By Amy Erickson
What is an Infographic?
In the May edition of Online Classroom, Dr. John Orlando’s article on infographics caught my eye. Some may be asking, what is an infographic? According to Bovée and Thill (2016), “infographics are a special class of diagrams that can convey both data and concepts or ideas” (p. 238). You’ve likely seen journalists use infographics to tell a story, show a trend, or even demonstrate associations between ideas. If you’d like to view Hubspot’s ten best infographics from 2016, have a look at this link.
In his article, Orlando (2017) suggests adding infographic assignments to the curriculum. He believes that the infographic allows students to creatively present information and determine ways to communicate the importance of information. After reading his article, I tend to agree.
Changing My Mind
As a composition instructor, my initial reaction was to bristle when Orlando suggested that I replace written assignments with something like an infographic. However, the more I thought about his suggestion and the importance of visual communication, the more my mind changed. I realized that the skills needed to create an infographic are relevant to our students and being able to use creativity to present information is important for any line of work.
I am currently teaching a business writing course. We frequently discuss the decision to augment communication with visuals. Our textbook additionally outlines reasons visuals are becoming increasingly important in our communication; the most shocking of which came from a 2003 study by the National Institute for Literacy. The study stated that “only half of the adult population in the United States now has the literacy skills considered necessary for success in today’s workplace” (as cited in Bovée & Thill, 2016, p. 223). So, one’s content may be lost or misunderstood by members of the audience if messages are only presented in a written format. Bovée and Thill (2016) also suggest that individuals who are part of a “visual, media-saturated environment” come to anticipate visual elements to be part of any message. If this is becoming an expectation, we certainly want our students to have experience with things like infographics and be prepared to meet and exceed employer requirements.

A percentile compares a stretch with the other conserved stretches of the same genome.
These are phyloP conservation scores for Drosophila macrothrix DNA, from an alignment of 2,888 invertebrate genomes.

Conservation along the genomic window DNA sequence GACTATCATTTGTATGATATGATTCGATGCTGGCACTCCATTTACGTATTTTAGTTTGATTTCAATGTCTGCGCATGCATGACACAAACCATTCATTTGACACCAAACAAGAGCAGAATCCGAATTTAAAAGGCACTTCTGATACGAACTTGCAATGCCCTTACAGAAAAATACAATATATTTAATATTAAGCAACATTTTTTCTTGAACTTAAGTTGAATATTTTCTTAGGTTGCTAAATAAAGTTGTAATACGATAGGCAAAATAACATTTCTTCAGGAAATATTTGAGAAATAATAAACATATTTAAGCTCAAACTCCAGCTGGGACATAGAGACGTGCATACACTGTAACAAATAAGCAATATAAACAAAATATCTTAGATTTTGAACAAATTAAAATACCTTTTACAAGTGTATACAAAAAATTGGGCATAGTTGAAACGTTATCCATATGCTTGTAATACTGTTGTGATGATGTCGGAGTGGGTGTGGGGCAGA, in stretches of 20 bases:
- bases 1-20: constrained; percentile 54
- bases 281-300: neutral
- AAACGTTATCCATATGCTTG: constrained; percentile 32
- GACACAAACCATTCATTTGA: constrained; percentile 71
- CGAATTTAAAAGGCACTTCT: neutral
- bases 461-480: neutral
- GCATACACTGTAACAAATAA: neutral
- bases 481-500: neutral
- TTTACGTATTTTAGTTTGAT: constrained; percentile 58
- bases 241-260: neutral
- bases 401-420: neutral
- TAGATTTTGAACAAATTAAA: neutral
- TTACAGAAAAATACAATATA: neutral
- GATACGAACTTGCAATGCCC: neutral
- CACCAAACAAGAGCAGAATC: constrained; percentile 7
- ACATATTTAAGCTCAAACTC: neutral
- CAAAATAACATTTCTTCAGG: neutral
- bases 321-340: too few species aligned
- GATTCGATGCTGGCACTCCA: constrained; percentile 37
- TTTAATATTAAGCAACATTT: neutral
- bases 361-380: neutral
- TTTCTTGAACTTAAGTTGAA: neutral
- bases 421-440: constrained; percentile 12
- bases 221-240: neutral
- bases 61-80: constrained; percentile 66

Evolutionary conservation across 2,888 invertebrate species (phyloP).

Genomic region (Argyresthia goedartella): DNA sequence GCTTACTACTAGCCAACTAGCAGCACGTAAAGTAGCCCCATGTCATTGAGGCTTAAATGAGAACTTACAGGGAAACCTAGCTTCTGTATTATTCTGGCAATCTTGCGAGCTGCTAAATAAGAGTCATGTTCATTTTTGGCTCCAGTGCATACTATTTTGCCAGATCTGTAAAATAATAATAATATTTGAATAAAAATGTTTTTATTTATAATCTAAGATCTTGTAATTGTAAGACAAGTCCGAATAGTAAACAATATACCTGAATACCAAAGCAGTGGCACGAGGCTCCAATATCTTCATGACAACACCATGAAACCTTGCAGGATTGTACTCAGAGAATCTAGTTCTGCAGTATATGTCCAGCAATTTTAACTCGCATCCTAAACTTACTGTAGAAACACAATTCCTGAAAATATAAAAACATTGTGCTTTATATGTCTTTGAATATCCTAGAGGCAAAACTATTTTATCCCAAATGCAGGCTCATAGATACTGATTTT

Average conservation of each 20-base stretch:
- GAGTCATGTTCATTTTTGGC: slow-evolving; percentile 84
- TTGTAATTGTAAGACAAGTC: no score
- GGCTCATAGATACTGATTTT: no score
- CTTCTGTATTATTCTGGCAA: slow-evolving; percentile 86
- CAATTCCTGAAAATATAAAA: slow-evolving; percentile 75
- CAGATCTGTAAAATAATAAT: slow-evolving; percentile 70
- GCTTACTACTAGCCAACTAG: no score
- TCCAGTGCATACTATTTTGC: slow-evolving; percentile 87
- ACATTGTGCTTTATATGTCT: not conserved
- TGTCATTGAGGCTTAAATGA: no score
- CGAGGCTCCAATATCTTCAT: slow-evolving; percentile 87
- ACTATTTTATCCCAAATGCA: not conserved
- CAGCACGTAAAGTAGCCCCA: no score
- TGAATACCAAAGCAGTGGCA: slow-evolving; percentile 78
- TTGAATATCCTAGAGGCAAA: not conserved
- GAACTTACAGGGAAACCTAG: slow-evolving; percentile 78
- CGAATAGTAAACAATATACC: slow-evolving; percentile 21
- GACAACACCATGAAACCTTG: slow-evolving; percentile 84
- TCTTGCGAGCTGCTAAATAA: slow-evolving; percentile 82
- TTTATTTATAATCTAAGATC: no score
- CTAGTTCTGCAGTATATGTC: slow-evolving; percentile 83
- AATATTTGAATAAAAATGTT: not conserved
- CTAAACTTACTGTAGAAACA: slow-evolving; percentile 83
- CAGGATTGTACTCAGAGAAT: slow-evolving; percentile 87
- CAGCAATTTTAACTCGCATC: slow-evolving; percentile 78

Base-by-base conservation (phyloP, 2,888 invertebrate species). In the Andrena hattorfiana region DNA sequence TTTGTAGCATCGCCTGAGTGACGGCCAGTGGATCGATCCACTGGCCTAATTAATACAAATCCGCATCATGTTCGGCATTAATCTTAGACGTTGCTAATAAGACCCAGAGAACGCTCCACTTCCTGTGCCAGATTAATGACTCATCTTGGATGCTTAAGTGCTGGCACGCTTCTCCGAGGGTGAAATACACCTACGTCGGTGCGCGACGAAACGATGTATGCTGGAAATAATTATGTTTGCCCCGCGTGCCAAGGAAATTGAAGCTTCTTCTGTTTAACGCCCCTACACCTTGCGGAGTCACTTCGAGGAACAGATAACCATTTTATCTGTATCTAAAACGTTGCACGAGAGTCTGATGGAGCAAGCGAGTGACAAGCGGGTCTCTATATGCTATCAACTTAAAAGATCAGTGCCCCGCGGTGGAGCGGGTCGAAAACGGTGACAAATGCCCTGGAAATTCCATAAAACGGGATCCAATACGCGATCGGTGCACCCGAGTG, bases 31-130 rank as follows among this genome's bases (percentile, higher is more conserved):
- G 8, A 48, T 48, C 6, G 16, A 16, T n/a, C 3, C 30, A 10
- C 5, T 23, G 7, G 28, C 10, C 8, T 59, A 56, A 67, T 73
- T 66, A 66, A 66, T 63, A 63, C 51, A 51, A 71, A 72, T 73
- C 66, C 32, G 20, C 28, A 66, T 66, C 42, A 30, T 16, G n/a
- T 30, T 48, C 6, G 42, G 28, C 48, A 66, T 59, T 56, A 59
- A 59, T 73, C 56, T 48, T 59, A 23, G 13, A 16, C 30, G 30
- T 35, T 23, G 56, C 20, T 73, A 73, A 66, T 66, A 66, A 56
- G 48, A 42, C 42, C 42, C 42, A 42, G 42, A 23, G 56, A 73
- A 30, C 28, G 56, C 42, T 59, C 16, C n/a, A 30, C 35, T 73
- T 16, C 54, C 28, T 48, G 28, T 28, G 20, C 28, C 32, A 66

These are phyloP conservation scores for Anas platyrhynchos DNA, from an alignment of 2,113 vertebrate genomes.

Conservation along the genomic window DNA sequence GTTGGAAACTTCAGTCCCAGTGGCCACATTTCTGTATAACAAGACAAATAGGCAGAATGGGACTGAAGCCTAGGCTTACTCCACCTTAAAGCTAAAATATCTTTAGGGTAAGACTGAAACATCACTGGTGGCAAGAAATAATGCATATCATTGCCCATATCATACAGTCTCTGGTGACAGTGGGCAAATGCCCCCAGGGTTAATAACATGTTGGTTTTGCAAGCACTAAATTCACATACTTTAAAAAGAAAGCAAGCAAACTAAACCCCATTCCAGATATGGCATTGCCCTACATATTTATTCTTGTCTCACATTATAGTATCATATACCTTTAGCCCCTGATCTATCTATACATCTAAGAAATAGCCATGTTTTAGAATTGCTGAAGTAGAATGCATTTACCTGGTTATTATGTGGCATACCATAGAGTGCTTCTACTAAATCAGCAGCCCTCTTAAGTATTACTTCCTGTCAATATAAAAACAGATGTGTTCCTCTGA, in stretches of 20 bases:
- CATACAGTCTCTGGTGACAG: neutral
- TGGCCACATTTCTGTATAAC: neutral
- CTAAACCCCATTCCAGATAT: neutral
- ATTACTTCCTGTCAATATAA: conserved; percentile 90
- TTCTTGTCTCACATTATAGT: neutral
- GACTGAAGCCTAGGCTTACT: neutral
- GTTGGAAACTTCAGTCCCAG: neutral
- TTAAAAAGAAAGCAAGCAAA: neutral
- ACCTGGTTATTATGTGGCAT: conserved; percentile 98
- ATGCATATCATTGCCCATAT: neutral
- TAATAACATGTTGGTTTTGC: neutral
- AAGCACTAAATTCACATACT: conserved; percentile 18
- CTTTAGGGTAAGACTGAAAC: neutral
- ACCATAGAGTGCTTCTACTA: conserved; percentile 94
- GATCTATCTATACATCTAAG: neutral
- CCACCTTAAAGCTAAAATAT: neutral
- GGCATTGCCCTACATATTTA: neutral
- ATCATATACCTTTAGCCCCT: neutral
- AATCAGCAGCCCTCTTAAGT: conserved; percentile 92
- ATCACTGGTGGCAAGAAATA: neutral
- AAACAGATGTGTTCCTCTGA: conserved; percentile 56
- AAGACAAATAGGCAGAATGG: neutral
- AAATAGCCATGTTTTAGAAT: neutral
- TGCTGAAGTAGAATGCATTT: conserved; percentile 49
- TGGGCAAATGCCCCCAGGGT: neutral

As I mentioned before, I understand resistance to supplanting written assignments with infographics. However, perhaps they could be used to augment written work, or prepare students for written assignments. Maybe an infographic could help students understand connections in their research. For example, what if students created an infographic instead of a literature matrix? (For those of you who are new to the literature matrix, it is typically done in an excel spreadsheet.) Students could use an infographic to prepare for a final paper by showing the various themes that have emerged during their research. In some courses, students are asked to create a presentation of their written content. Perhaps an infographic could be an option, alongside PowerPoint. Consider how using infographics could help you as an instructor to communicate information as well.
Oftentimes technical suggestions create a lot of work for instructors. I’m happy to report that this is not the case with creating infographics. I used the website recommended by Dr. Orlando (http://www.canva.com) and found it very user friendly. I also found this helpful video that walked me through creating an infographic. It took me about fifteen minutes to create one for my own website. I think you’ll enjoy this creative approach to information sharing and encourage you to try it for yourself.
***Below is the infographic the author created on the Center for Excellence in Teaching, Learning, and Assessment website.
Copy of Squash-hunger by Amy Scott